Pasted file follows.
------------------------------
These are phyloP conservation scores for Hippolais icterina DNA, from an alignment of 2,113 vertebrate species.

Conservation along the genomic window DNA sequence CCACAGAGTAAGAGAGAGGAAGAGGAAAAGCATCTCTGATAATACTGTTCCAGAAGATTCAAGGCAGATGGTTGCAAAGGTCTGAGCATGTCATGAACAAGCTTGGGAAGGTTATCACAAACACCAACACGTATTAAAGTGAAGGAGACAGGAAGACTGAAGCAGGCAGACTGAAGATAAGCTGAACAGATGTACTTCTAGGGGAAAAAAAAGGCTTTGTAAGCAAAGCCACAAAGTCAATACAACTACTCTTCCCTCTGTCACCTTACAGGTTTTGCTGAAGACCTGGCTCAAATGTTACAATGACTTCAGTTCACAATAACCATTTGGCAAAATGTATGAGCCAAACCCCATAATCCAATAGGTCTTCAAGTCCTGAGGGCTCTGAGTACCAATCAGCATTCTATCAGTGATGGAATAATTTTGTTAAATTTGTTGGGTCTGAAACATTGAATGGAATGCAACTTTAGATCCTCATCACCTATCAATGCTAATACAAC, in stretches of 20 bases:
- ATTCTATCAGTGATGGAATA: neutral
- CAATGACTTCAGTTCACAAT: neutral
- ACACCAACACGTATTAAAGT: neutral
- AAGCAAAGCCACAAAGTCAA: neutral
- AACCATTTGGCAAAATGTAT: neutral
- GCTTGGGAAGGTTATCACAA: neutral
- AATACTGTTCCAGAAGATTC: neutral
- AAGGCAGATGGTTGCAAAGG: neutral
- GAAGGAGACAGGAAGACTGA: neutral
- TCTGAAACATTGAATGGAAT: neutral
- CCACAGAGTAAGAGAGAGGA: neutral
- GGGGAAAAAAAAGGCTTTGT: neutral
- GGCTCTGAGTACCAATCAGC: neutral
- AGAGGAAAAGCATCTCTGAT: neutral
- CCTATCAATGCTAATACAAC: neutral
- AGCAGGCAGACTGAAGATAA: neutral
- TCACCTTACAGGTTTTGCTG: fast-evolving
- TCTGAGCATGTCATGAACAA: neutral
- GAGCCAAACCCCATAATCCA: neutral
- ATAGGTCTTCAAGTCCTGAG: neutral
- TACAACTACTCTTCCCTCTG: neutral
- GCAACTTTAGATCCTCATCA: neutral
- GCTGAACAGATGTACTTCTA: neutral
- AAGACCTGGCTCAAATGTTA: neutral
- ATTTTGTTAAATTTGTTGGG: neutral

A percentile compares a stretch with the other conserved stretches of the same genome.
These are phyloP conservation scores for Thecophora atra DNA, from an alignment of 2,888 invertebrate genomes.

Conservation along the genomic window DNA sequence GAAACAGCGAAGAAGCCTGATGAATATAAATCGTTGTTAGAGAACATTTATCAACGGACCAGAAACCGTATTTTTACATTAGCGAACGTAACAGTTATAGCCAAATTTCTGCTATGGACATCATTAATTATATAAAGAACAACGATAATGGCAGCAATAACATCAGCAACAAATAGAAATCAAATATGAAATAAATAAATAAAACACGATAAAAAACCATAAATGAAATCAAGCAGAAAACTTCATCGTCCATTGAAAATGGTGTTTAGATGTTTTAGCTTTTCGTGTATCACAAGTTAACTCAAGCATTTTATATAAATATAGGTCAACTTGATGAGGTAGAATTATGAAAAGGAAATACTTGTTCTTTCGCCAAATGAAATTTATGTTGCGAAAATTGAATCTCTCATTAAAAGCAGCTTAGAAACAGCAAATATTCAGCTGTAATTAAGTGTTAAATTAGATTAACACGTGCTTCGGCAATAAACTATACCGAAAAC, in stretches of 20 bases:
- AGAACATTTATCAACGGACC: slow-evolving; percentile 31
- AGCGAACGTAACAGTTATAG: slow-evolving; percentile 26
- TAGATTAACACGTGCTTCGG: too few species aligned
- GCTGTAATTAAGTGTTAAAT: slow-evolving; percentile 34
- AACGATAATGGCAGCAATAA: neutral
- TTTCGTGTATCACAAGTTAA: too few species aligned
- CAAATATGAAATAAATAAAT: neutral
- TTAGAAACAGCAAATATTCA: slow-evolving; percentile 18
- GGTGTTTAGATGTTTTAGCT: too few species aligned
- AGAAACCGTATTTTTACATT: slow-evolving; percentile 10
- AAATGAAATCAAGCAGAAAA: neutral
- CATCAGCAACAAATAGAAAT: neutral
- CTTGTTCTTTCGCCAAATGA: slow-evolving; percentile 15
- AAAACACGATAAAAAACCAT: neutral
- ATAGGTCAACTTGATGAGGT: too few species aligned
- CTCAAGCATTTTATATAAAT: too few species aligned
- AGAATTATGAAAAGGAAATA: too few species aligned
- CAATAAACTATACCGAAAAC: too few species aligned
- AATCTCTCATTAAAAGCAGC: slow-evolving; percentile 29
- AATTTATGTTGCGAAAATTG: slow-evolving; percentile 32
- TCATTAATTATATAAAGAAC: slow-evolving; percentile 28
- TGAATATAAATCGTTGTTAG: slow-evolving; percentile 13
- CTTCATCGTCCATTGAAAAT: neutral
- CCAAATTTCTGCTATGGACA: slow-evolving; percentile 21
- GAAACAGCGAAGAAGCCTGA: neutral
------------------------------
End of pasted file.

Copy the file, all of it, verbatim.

These are phyloP conservation scores for Hippolais icterina DNA, from an alignment of 2,113 vertebrate species.

Conservation along the genomic window DNA sequence CCACAGAGTAAGAGAGAGGAAGAGGAAAAGCATCTCTGATAATACTGTTCCAGAAGATTCAAGGCAGATGGTTGCAAAGGTCTGAGCATGTCATGAACAAGCTTGGGAAGGTTATCACAAACACCAACACGTATTAAAGTGAAGGAGACAGGAAGACTGAAGCAGGCAGACTGAAGATAAGCTGAACAGATGTACTTCTAGGGGAAAAAAAAGGCTTTGTAAGCAAAGCCACAAAGTCAATACAACTACTCTTCCCTCTGTCACCTTACAGGTTTTGCTGAAGACCTGGCTCAAATGTTACAATGACTTCAGTTCACAATAACCATTTGGCAAAATGTATGAGCCAAACCCCATAATCCAATAGGTCTTCAAGTCCTGAGGGCTCTGAGTACCAATCAGCATTCTATCAGTGATGGAATAATTTTGTTAAATTTGTTGGGTCTGAAACATTGAATGGAATGCAACTTTAGATCCTCATCACCTATCAATGCTAATACAAC, in stretches of 20 bases:
- ATTCTATCAGTGATGGAATA: neutral
- CAATGACTTCAGTTCACAAT: neutral
- ACACCAACACGTATTAAAGT: neutral
- AAGCAAAGCCACAAAGTCAA: neutral
- AACCATTTGGCAAAATGTAT: neutral
- GCTTGGGAAGGTTATCACAA: neutral
- AATACTGTTCCAGAAGATTC: neutral
- AAGGCAGATGGTTGCAAAGG: neutral
- GAAGGAGACAGGAAGACTGA: neutral
- TCTGAAACATTGAATGGAAT: neutral
- CCACAGAGTAAGAGAGAGGA: neutral
- GGGGAAAAAAAAGGCTTTGT: neutral
- GGCTCTGAGTACCAATCAGC: neutral
- AGAGGAAAAGCATCTCTGAT: neutral
- CCTATCAATGCTAATACAAC: neutral
- AGCAGGCAGACTGAAGATAA: neutral
- TCACCTTACAGGTTTTGCTG: fast-evolving
- TCTGAGCATGTCATGAACAA: neutral
- GAGCCAAACCCCATAATCCA: neutral
- ATAGGTCTTCAAGTCCTGAG: neutral
- TACAACTACTCTTCCCTCTG: neutral
- GCAACTTTAGATCCTCATCA: neutral
- GCTGAACAGATGTACTTCTA: neutral
- AAGACCTGGCTCAAATGTTA: neutral
- ATTTTGTTAAATTTGTTGGG: neutral

A percentile compares a stretch with the other conserved stretches of the same genome.
These are phyloP conservation scores for Thecophora atra DNA, from an alignment of 2,888 invertebrate genomes.

Conservation along the genomic window DNA sequence GAAACAGCGAAGAAGCCTGATGAATATAAATCGTTGTTAGAGAACATTTATCAACGGACCAGAAACCGTATTTTTACATTAGCGAACGTAACAGTTATAGCCAAATTTCTGCTATGGACATCATTAATTATATAAAGAACAACGATAATGGCAGCAATAACATCAGCAACAAATAGAAATCAAATATGAAATAAATAAATAAAACACGATAAAAAACCATAAATGAAATCAAGCAGAAAACTTCATCGTCCATTGAAAATGGTGTTTAGATGTTTTAGCTTTTCGTGTATCACAAGTTAACTCAAGCATTTTATATAAATATAGGTCAACTTGATGAGGTAGAATTATGAAAAGGAAATACTTGTTCTTTCGCCAAATGAAATTTATGTTGCGAAAATTGAATCTCTCATTAAAAGCAGCTTAGAAACAGCAAATATTCAGCTGTAATTAAGTGTTAAATTAGATTAACACGTGCTTCGGCAATAAACTATACCGAAAAC, in stretches of 20 bases:
- AGAACATTTATCAACGGACC: slow-evolving; percentile 31
- AGCGAACGTAACAGTTATAG: slow-evolving; percentile 26
- TAGATTAACACGTGCTTCGG: too few species aligned
- GCTGTAATTAAGTGTTAAAT: slow-evolving; percentile 34
- AACGATAATGGCAGCAATAA: neutral
- TTTCGTGTATCACAAGTTAA: too few species aligned
- CAAATATGAAATAAATAAAT: neutral
- TTAGAAACAGCAAATATTCA: slow-evolving; percentile 18
- GGTGTTTAGATGTTTTAGCT: too few species aligned
- AGAAACCGTATTTTTACATT: slow-evolving; percentile 10
- AAATGAAATCAAGCAGAAAA: neutral
- CATCAGCAACAAATAGAAAT: neutral
- CTTGTTCTTTCGCCAAATGA: slow-evolving; percentile 15
- AAAACACGATAAAAAACCAT: neutral
- ATAGGTCAACTTGATGAGGT: too few species aligned
- CTCAAGCATTTTATATAAAT: too few species aligned
- AGAATTATGAAAAGGAAATA: too few species aligned
- CAATAAACTATACCGAAAAC: too few species aligned
- AATCTCTCATTAAAAGCAGC: slow-evolving; percentile 29
- AATTTATGTTGCGAAAATTG: slow-evolving; percentile 32
- TCATTAATTATATAAAGAAC: slow-evolving; percentile 28
- TGAATATAAATCGTTGTTAG: slow-evolving; percentile 13
- CTTCATCGTCCATTGAAAAT: neutral
- CCAAATTTCTGCTATGGACA: slow-evolving; percentile 21
- GAAACAGCGAAGAAGCCTGA: neutral